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‘But I don’t want to’: Michael Phelps drove his mother’s girlfriend ‘crazy’ while she did her best to teach him to swim

Michael Phelps, who retired in 2016, is known to be the most successful swimmer in history. With 28 medals, including 23 gold medals, he showcased his impeccable talent to the world. However, Phelps struggled early in his career.

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First, the legend was inspired by his two older sisters, who were also champion swimmers. While his mother, Ms. Debbie Phelps, helped him stick to class. Once, his mother asked her friend to teach little Phelps to swim, but her lesson turned out to be the story of “Stubborn Phelps.”

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Dealing with the stubborn Michael Phelps

In his book “Under the surface,” Phelps wrote the part where he drove his mother’s girlfriend insane. However, the Baltimore Bullet did so unintentionally. He was in the time of change that every child goes through in their life.

Phelps first wrote, “I’m cold. I need to go to the bathroom. Maybe if I just sit to the side and watch the other kids do it…” However, his luck and excuses didn’t work in front of Miss Cathy. Then Cathy told him “(Phelps) No luck. (Cathy) “That’s your problem, Michael Phelps. Your mother wants you to learn to swim, so you go swimming.” “But I don’t want to get my face wet.”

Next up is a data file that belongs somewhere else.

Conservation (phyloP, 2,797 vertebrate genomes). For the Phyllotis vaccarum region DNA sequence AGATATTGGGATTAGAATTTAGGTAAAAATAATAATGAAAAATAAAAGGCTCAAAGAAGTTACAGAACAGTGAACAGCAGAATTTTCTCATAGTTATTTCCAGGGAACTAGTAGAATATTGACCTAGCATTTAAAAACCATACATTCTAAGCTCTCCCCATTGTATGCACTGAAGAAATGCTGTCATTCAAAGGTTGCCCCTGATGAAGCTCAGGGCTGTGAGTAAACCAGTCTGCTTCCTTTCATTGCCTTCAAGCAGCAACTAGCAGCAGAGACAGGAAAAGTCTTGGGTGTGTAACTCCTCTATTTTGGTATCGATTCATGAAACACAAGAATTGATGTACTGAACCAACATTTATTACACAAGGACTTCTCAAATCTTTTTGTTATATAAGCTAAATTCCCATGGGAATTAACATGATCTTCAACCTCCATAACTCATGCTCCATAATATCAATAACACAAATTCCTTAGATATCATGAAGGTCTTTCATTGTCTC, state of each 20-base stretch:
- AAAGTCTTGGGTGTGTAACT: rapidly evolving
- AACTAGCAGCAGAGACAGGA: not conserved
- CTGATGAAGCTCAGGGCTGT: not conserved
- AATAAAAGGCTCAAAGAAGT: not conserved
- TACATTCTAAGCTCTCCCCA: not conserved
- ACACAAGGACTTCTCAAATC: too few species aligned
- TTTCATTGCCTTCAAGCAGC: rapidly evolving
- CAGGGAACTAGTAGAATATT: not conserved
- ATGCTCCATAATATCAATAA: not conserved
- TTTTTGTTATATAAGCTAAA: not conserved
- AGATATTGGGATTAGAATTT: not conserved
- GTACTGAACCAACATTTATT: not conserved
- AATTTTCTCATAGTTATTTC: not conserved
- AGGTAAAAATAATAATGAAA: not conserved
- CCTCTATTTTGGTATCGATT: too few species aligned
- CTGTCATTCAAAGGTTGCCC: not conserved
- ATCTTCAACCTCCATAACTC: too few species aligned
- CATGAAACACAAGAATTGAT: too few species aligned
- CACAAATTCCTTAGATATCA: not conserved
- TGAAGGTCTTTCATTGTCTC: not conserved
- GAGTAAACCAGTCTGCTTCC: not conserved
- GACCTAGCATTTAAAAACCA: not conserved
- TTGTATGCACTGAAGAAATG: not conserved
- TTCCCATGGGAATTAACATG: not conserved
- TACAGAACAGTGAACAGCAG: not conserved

But little Phelps persisted in his stubbornness; he continued to write “I raised a screaming stench about it. Miss Cathy was one of many people who were determined to get the best out of me, no matter how difficult I made it for her. She finally offered me a compromise. ‘Well, you can start on your back and learn to swim like that, she said, but you’ll learn one way or another.'” His legendary success proves that Cathy’s hard work is what led Phelps to pursue swimming.

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Debbie is the heart and soul of Michael’s swimming

As Michael’s swimming career peaked in 2012, Phelps retired to try a new sport. During an interview with ESPN’s Moderator Rick Reilly talks about his sporting decisions. “What will he do after retirement” was the big question hanging around his neck.

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The Olympic gold medalist explained an old memory from his mother that forced him not to stop swimming. He said,” “Even in high school, I told my mom I was tired of swimming and wanted to try golf. She wasn’t very happy. She would say, ‘Think about it.’ And I kept ending up in the pool.” His mother’s words were inspirational and kept him swimming. Debbie’s support has played an integral part in shaping the legacy of this Baltimore hero.

WATCH THIS STORY: Legendary Michael Phelps vs 17-year-old Chlorine Daddy David Popovici: who’s faster?

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